Criticism is supposed to be beneficial, it’s supposed to help you grow, but sometimes it’s just a knife attack, plain and simple. Some of the worst offenders are disguised as friends, sometimes they are relatives. They claim to be helping you – smile, smile (stab, stab).
How can you tell? How can you tell if a critic is being honest or being spiteful? How can you tell if they care about your progress or have a hidden agenda?
There are ways to tell, but first you have to stop yourself from responding automatically.
Writers are sensitive beings. For the most part, we are introverts. We put our souls onto paper, we pour our hearts into words… and then, when we think it’s good enough, when we’ve fought down our natural shyness and conquered our inner fear of being found wanting, we show the world. The whole point of our existence is to share those precious words, we are driven to do it.
But one voice of criticism and we’re straight back to looking within, searching out our inner ‘failure’, blaming ourselves – and never seeing what’s really there. We cringe, we duck for cover, we weep into our pillow or get drunk or leap off a bridge.
So, what I’m saying is, don’t do any of those things. Stop. Think. Is there something else going on here when that ‘friend’ claims to have your best interest at heart – smile, smile (stab, stab)?
First thing I ask myself is, is the criticism balanced? Did the person say something like, “Oh, your characterization is so strong, and I love your villain. This is great. Not sure about the sex scene. That first one worked really well, but the second one… can you get more oomph in it? Okay, I couldn’t get into that guy’s head and you lost me on that last dialogue bit. That needs work, but, geez, this is coming along great!”
Or did the person say something like, “Your characters are sh*t, didn’t like it at all.”
If the comments you’re getting contain only bad things with no support at all for the good – warning.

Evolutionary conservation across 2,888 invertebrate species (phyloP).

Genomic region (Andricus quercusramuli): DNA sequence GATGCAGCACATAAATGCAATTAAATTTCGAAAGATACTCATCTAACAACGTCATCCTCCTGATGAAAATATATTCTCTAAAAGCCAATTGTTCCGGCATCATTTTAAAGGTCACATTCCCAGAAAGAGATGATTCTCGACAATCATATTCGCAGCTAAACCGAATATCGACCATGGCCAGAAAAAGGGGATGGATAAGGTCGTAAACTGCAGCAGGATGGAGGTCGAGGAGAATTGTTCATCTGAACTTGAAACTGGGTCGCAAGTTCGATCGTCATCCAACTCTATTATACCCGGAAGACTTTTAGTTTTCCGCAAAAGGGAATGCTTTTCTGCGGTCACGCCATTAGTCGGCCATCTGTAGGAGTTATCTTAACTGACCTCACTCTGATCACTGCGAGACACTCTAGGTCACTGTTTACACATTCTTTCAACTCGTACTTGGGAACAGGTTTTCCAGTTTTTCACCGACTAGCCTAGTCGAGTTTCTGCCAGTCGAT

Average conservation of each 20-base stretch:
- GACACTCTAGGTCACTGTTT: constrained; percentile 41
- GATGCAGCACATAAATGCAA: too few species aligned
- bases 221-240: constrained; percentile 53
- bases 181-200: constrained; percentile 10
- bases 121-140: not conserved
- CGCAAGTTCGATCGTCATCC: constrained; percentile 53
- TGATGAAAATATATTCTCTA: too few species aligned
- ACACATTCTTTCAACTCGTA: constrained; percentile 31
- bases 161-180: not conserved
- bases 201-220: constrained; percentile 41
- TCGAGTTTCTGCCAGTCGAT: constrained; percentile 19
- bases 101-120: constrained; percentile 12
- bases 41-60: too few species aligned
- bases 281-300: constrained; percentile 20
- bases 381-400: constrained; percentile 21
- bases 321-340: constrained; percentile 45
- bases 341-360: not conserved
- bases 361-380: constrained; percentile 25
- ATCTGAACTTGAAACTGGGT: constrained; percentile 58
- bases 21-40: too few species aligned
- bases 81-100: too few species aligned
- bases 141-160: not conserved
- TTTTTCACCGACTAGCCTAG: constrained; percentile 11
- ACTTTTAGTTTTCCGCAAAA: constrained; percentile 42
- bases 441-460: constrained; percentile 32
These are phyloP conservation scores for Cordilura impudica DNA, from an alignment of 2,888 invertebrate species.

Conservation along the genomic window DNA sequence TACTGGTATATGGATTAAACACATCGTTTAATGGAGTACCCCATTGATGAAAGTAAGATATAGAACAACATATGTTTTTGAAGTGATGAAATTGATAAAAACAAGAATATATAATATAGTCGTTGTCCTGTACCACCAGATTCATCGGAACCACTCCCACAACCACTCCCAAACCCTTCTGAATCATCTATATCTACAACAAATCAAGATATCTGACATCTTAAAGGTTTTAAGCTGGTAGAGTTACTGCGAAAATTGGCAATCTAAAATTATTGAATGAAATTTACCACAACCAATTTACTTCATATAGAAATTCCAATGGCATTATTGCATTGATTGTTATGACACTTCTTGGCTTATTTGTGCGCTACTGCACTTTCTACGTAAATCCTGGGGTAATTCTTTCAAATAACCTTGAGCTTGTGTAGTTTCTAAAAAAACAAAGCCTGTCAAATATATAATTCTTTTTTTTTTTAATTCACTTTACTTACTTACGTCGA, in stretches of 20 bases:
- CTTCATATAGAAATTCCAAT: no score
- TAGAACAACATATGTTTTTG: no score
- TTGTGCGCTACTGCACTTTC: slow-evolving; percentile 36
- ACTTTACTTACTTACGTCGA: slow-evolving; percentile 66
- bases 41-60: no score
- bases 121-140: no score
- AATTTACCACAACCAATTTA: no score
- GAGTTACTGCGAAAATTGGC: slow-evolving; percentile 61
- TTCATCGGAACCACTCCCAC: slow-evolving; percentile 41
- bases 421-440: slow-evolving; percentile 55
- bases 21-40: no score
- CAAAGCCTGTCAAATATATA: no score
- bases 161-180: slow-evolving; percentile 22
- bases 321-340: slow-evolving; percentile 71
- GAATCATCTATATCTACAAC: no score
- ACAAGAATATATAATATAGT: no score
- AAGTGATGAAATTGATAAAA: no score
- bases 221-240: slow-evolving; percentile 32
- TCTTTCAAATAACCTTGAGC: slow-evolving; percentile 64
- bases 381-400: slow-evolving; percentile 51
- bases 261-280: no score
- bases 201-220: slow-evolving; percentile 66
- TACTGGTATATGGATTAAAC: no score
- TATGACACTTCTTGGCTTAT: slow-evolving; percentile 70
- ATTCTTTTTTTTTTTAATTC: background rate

Another thing I ask myself is, is the choice of words controlling? What words are they using? Are they filling you with fear of the future if you should dare try? “The agents won’t touch this, it’s crap.”, “They’ll laugh at you”, “They’ll tear this to pieces”, “Don’t give up your day job.”
Then there is the third question. What is their body language saying? Are they enjoying putting the knife in – smile, smile (stab, stab)?
Sometimes their words are not about your work at all, but about controlling you. Sometimes a ‘friend’ doesn’t want you to change, doesn’t want you ‘different’ or ‘better’ than them, and quite simply doesn’t want you to succeed.
Yes, I’ve had critics exactly like this – people I once thought of as friends. I’m not sad about it, I’m glad I found them out – people who try to block you, to tear you down or to hamper you in any way, are not friends. Those who ARE trying to help will buck you up and encourage you MORE OFTEN than they will point out flaws.
There is genuine helpful criticism out there, but there’s an awful lot of the other sort, too, people who just want to kick the legs out from under you for reasons of their own.
So, before you accept the wounds they give you, before you dive back inside yourself loaded with blame and guilt – take a closer look at those words and their delivery and make a rational decision about their usefulness.
Once you start doing that, it’s amazing how much their damning words lose the power to hurt or control you. Suddenly, you can see through the words – and the person who uttered them – they simply can’t hurt you anymore. It’s not like you’ve developed armor, it’s more like you’ve grown not to need it. You’ve gone from delicate writer and “OMG, they think I suck!” to confident writer and “Oh really, thanks for that.”
It works. I have fun with it now. “Oh my,” I’ll say and try not to laugh. “I’ll look into that.” When they show disappointment because you didn’t burst into tears, you know you’ve scored. What’s more, they start leaving you alone – I haven’t heard from my willful detractors for ages.
Hi Allyson, while I completely agree with you, it could be said that what you advise is easier said than done.
I believe the ability to filter and deal with critisism does come with some ‘life experience’ behind you, read that as maturity/age/experience. I feel that many of our younger writers have failed to progress (until their later years) due to the very thing of which you speak, a lack of self assursance, (something that only maturity will bring) and an over reaction to the naysayers.
Example: How can a 22 year old describe in graphic detail a steaming sex scene without any actual research????? (and show me a normal 22 year old with ‘that’ experience :p)
Hi Artie, 🙂
Now that’s very true and I agree with you about experience. My intention here is to make writers of any age realize that not all criticism is true, and how to spot the difference, at least some of the time. The realization alone can be a great liberator. Read: I wish someone had told me that, way back then.
Skill and writing from experience definitely improves with age. Things I felt pretty smug about back then will see me cringe now. Nevertheless, most of the criticism piled on back then was given for false reasons – and that’s what I’m talking about.